“We broke down the show into four different categories: fashion, music, film, and T.V, each genre receiving 15 minutes of screen-time to ensure the audience remains engaged”. YouTube sensation Arslan Naseer of CBA was roped in for the film segment, rounding up the year’s releases in his usual witty style.
Mehwish Hayat and Ahmed Ali Butt, LSA hosts this year, maintained social distance while keeping the humour alive. In terms of performances, the brand broadened their content horizon. The LSA song with Mehwish Hayat was shot as a music video rather than the usual dance number.
The performance closest to Frieha’s heart, she says, is the hope song which was inspired by John Lennon and his iconic, ‘Imagine’. The song was peppered with appearances by some of the nominees, with Azan Sami at the musical helm and a video that was shot in a studio separately with each performers. “The last performance, which was very important to me, was the hope song. I always wanted to do a hope song but not something that had been done before, so no ‘We Are the World.’ Then the inspiration of John Lennon’s ‘Imagine’ came to me, it also being his 40th death anniversary. We recruited Azaan to make the video, using some of the nominees like Hadiya Hashmi and Ali Tariq, with Hadiqa Kiani also making an appearance. The song also has a qawali element and I find the entire performance to be very powerful, very moving and hope the audience resonates with it.”
The song opened the show on a somber note, understandable at the end of a year that has caused so much suffering, but it also left one hoping for better times and more uplifting openings.
Another hitch that came up over the course of the shooting was Anwar Maqsood (recipient of the Lifetime Achievement Award) and Mahira Khan, who won two awards, falling ill. Khan contracted Covid and luckily tested negative in the nick of time so the team could go over to her house, present the awards and shoot her reaction. Bilal Maqsood aided in bringing his father’s speech to the show by showing the iconic writer at home.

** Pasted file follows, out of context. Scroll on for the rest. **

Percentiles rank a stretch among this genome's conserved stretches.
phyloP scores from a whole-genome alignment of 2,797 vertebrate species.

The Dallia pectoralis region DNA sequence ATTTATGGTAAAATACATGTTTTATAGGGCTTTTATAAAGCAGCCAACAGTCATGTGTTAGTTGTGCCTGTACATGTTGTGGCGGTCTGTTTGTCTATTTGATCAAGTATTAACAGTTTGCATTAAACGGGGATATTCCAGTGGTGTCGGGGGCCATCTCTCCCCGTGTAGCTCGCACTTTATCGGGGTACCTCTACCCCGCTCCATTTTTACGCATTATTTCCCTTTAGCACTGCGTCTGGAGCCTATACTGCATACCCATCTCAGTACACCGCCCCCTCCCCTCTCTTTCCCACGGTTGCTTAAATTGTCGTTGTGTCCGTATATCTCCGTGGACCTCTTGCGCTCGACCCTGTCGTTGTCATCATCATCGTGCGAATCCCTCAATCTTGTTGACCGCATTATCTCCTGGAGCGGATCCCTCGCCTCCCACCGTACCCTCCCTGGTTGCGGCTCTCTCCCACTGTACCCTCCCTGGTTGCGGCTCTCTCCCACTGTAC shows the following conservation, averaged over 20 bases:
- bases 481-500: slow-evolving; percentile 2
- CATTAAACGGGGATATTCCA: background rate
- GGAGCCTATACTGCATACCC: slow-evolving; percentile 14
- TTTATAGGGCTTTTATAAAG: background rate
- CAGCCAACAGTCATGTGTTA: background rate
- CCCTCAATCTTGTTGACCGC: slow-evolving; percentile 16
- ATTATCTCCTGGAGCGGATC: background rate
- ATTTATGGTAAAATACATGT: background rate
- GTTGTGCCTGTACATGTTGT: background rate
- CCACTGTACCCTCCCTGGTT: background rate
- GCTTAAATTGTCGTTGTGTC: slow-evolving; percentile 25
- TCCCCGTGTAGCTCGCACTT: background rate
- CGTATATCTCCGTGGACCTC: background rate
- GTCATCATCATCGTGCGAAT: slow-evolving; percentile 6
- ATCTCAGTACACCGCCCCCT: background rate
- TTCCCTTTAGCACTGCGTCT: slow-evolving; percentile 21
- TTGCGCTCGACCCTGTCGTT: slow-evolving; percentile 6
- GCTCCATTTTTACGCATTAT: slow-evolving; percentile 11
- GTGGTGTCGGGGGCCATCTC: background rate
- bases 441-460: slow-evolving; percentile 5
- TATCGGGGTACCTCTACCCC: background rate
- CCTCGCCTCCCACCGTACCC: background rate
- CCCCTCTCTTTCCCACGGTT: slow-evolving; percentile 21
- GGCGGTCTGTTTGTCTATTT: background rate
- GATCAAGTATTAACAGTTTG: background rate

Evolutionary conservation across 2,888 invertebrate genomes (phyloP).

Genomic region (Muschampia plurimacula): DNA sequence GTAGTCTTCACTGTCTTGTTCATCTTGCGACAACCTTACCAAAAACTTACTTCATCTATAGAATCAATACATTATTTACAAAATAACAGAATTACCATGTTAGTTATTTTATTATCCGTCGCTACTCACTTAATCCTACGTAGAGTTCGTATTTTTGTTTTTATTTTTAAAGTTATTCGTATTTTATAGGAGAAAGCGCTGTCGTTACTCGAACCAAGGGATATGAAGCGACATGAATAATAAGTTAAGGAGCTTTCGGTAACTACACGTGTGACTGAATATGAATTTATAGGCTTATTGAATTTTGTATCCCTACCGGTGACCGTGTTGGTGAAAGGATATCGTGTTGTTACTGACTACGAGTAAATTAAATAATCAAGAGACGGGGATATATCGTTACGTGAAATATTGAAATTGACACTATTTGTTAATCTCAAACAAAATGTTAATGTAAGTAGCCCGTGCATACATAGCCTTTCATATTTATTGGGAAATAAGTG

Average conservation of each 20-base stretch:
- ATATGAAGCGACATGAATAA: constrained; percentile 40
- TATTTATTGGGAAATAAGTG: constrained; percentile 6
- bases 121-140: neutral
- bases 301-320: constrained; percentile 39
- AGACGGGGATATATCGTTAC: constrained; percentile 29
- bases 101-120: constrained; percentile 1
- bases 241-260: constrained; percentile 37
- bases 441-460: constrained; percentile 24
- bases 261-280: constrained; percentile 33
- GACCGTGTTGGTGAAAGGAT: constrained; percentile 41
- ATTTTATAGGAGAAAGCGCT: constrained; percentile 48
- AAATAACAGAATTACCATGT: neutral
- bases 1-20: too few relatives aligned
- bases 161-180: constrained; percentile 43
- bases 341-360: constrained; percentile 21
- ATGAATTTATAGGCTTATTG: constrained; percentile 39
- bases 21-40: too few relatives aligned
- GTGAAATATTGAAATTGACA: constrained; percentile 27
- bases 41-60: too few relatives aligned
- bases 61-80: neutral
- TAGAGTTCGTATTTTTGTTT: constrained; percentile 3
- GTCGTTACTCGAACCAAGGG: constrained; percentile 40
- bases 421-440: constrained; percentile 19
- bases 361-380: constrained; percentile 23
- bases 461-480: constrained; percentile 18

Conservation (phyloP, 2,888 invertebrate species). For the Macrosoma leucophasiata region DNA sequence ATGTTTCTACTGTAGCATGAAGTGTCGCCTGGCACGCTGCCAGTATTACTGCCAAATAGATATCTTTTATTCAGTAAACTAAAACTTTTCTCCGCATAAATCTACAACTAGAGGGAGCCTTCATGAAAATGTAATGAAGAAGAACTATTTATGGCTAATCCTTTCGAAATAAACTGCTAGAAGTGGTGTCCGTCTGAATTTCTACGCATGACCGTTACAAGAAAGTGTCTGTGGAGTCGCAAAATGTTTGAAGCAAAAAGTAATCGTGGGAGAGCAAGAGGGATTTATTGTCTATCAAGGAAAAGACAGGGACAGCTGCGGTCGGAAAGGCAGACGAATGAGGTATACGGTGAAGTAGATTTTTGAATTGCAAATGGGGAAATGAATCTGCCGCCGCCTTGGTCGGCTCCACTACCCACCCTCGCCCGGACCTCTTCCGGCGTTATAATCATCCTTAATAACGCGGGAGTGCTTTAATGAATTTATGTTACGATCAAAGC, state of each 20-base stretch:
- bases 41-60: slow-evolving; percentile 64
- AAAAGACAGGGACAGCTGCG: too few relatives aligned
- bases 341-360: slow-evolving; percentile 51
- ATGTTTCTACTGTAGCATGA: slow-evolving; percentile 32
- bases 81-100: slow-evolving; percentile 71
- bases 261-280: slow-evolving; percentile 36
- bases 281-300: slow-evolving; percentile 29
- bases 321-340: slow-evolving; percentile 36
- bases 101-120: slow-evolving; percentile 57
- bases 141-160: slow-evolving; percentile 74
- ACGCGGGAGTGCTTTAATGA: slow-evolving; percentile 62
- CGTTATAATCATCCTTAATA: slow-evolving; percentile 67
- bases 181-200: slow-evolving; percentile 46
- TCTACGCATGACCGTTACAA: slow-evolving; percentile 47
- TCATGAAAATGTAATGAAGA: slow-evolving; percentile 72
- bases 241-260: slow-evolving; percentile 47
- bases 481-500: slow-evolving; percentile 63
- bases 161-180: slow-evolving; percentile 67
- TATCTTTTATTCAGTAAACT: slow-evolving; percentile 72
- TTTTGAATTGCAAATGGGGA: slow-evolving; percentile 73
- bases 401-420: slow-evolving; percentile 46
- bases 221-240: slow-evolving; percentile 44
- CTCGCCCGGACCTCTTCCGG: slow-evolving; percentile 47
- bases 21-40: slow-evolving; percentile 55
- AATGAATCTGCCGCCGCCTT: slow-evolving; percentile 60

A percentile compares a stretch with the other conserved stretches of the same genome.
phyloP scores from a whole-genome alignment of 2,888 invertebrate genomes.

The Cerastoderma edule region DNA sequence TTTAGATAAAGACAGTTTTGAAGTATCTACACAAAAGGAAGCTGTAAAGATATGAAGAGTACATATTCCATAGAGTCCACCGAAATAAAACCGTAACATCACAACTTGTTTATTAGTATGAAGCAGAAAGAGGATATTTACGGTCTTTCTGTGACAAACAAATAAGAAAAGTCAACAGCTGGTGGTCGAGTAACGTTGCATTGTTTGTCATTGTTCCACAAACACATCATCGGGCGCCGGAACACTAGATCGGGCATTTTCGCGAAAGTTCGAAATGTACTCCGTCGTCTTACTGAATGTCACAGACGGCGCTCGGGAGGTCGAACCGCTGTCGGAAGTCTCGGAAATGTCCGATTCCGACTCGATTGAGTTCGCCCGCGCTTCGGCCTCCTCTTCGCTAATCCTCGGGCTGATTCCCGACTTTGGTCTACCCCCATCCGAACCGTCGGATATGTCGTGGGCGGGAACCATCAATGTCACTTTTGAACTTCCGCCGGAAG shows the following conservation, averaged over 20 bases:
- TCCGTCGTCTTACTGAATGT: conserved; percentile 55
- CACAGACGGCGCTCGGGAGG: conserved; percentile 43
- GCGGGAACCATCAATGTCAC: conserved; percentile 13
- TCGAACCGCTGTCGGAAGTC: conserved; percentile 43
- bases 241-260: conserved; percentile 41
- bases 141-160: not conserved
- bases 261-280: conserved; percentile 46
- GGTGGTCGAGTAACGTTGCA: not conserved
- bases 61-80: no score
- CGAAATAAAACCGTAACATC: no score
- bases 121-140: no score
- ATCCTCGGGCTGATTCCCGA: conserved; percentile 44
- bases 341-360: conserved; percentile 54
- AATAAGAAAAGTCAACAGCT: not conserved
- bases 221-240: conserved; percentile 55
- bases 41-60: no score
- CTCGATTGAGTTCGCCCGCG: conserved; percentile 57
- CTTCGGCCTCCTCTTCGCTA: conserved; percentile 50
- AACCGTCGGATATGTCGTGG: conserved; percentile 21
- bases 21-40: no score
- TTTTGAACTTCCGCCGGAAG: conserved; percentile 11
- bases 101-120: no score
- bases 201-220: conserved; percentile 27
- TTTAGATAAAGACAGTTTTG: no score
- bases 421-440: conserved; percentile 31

The behemoth task was to collect, compile and edit all the data and different videos, putting them all together in the format of a show that flows smoothly from one segment to the other. The LSAs streamed digitally (on YouTube) this Thursday and aired on GEO TV yesterday (Saturday). It was, needless to say, nothing like the pomp and show one is used to but the important thing is that the show went on, honouring talent from the fashion and entertainment industry.
“We dedicate this show to all the front-line workers who provided essential services during these dangerous times, persevered and showcased remarkable resilience. I salute you all,” Frieha concluded in her heartfelt sign-off message, noting that the true heroes and stars of 2020 have been the healthcare workers putting themselves at risk for us.